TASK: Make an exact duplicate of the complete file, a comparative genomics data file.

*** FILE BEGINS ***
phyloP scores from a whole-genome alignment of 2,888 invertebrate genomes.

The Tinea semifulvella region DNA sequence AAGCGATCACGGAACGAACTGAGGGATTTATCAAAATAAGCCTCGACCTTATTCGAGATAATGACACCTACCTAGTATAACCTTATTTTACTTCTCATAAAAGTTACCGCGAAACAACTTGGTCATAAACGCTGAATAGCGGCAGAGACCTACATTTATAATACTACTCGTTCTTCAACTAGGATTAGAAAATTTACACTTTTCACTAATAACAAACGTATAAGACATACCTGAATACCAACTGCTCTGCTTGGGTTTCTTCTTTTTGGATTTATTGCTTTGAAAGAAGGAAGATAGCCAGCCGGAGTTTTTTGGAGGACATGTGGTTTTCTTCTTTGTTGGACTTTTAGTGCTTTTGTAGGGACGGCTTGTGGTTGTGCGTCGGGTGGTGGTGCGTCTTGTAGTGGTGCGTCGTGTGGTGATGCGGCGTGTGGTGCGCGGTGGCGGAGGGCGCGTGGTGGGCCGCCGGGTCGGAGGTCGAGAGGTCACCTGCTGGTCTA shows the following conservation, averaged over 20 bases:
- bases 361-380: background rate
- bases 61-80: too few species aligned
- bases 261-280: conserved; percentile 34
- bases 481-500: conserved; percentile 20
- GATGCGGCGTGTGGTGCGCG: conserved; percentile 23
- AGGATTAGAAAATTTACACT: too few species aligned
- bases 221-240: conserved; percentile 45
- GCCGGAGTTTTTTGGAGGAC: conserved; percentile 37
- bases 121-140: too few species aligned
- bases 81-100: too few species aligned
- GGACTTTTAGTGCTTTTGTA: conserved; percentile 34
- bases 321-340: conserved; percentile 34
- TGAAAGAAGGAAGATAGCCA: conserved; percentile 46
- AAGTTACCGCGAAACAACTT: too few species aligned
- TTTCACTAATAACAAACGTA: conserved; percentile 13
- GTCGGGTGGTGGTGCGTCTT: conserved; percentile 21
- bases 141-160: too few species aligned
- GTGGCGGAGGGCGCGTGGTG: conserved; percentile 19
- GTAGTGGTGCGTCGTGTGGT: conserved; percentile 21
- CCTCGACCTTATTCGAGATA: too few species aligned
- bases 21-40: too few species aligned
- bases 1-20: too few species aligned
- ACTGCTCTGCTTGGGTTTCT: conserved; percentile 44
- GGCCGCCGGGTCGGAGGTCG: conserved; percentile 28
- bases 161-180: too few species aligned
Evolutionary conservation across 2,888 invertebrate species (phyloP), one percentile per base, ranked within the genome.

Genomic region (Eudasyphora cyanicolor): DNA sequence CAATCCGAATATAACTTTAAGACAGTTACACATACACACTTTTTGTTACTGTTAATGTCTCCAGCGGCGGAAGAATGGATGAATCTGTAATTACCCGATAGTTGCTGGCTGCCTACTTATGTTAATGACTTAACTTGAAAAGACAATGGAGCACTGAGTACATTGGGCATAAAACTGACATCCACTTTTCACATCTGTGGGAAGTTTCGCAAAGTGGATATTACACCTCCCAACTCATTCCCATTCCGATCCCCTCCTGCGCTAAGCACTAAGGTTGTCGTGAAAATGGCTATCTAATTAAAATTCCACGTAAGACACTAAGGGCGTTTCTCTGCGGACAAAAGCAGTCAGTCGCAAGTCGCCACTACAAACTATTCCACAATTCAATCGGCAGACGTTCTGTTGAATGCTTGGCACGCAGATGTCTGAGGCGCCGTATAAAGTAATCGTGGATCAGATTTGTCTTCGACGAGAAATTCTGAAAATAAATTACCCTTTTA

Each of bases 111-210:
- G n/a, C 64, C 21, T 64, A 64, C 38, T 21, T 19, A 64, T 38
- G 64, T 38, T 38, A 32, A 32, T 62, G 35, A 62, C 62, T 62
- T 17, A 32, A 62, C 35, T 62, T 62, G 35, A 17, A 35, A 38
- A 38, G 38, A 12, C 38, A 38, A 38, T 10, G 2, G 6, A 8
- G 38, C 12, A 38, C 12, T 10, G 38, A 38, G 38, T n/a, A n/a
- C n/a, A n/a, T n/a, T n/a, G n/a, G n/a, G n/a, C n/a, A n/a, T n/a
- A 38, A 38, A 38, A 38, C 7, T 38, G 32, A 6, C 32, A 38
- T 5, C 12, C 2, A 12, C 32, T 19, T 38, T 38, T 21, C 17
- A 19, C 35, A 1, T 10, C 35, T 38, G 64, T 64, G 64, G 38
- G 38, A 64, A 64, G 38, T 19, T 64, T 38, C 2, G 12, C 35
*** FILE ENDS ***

phyloP scores from a whole-genome alignment of 2,888 invertebrate genomes.

The Tinea semifulvella region DNA sequence AAGCGATCACGGAACGAACTGAGGGATTTATCAAAATAAGCCTCGACCTTATTCGAGATAATGACACCTACCTAGTATAACCTTATTTTACTTCTCATAAAAGTTACCGCGAAACAACTTGGTCATAAACGCTGAATAGCGGCAGAGACCTACATTTATAATACTACTCGTTCTTCAACTAGGATTAGAAAATTTACACTTTTCACTAATAACAAACGTATAAGACATACCTGAATACCAACTGCTCTGCTTGGGTTTCTTCTTTTTGGATTTATTGCTTTGAAAGAAGGAAGATAGCCAGCCGGAGTTTTTTGGAGGACATGTGGTTTTCTTCTTTGTTGGACTTTTAGTGCTTTTGTAGGGACGGCTTGTGGTTGTGCGTCGGGTGGTGGTGCGTCTTGTAGTGGTGCGTCGTGTGGTGATGCGGCGTGTGGTGCGCGGTGGCGGAGGGCGCGTGGTGGGCCGCCGGGTCGGAGGTCGAGAGGTCACCTGCTGGTCTA shows the following conservation, averaged over 20 bases:
- bases 361-380: background rate
- bases 61-80: too few species aligned
- bases 261-280: conserved; percentile 34
- bases 481-500: conserved; percentile 20
- GATGCGGCGTGTGGTGCGCG: conserved; percentile 23
- AGGATTAGAAAATTTACACT: too few species aligned
- bases 221-240: conserved; percentile 45
- GCCGGAGTTTTTTGGAGGAC: conserved; percentile 37
- bases 121-140: too few species aligned
- bases 81-100: too few species aligned
- GGACTTTTAGTGCTTTTGTA: conserved; percentile 34
- bases 321-340: conserved; percentile 34
- TGAAAGAAGGAAGATAGCCA: conserved; percentile 46
- AAGTTACCGCGAAACAACTT: too few species aligned
- TTTCACTAATAACAAACGTA: conserved; percentile 13
- GTCGGGTGGTGGTGCGTCTT: conserved; percentile 21
- bases 141-160: too few species aligned
- GTGGCGGAGGGCGCGTGGTG: conserved; percentile 19
- GTAGTGGTGCGTCGTGTGGT: conserved; percentile 21
- CCTCGACCTTATTCGAGATA: too few species aligned
- bases 21-40: too few species aligned
- bases 1-20: too few species aligned
- ACTGCTCTGCTTGGGTTTCT: conserved; percentile 44
- GGCCGCCGGGTCGGAGGTCG: conserved; percentile 28
- bases 161-180: too few species aligned
Evolutionary conservation across 2,888 invertebrate species (phyloP), one percentile per base, ranked within the genome.

Genomic region (Eudasyphora cyanicolor): DNA sequence CAATCCGAATATAACTTTAAGACAGTTACACATACACACTTTTTGTTACTGTTAATGTCTCCAGCGGCGGAAGAATGGATGAATCTGTAATTACCCGATAGTTGCTGGCTGCCTACTTATGTTAATGACTTAACTTGAAAAGACAATGGAGCACTGAGTACATTGGGCATAAAACTGACATCCACTTTTCACATCTGTGGGAAGTTTCGCAAAGTGGATATTACACCTCCCAACTCATTCCCATTCCGATCCCCTCCTGCGCTAAGCACTAAGGTTGTCGTGAAAATGGCTATCTAATTAAAATTCCACGTAAGACACTAAGGGCGTTTCTCTGCGGACAAAAGCAGTCAGTCGCAAGTCGCCACTACAAACTATTCCACAATTCAATCGGCAGACGTTCTGTTGAATGCTTGGCACGCAGATGTCTGAGGCGCCGTATAAAGTAATCGTGGATCAGATTTGTCTTCGACGAGAAATTCTGAAAATAAATTACCCTTTTA

Each of bases 111-210:
- G n/a, C 64, C 21, T 64, A 64, C 38, T 21, T 19, A 64, T 38
- G 64, T 38, T 38, A 32, A 32, T 62, G 35, A 62, C 62, T 62
- T 17, A 32, A 62, C 35, T 62, T 62, G 35, A 17, A 35, A 38
- A 38, G 38, A 12, C 38, A 38, A 38, T 10, G 2, G 6, A 8
- G 38, C 12, A 38, C 12, T 10, G 38, A 38, G 38, T n/a, A n/a
- C n/a, A n/a, T n/a, T n/a, G n/a, G n/a, G n/a, C n/a, A n/a, T n/a
- A 38, A 38, A 38, A 38, C 7, T 38, G 32, A 6, C 32, A 38
- T 5, C 12, C 2, A 12, C 32, T 19, T 38, T 38, T 21, C 17
- A 19, C 35, A 1, T 10, C 35, T 38, G 64, T 64, G 64, G 38
- G 38, A 64, A 64, G 38, T 19, T 64, T 38, C 2, G 12, C 35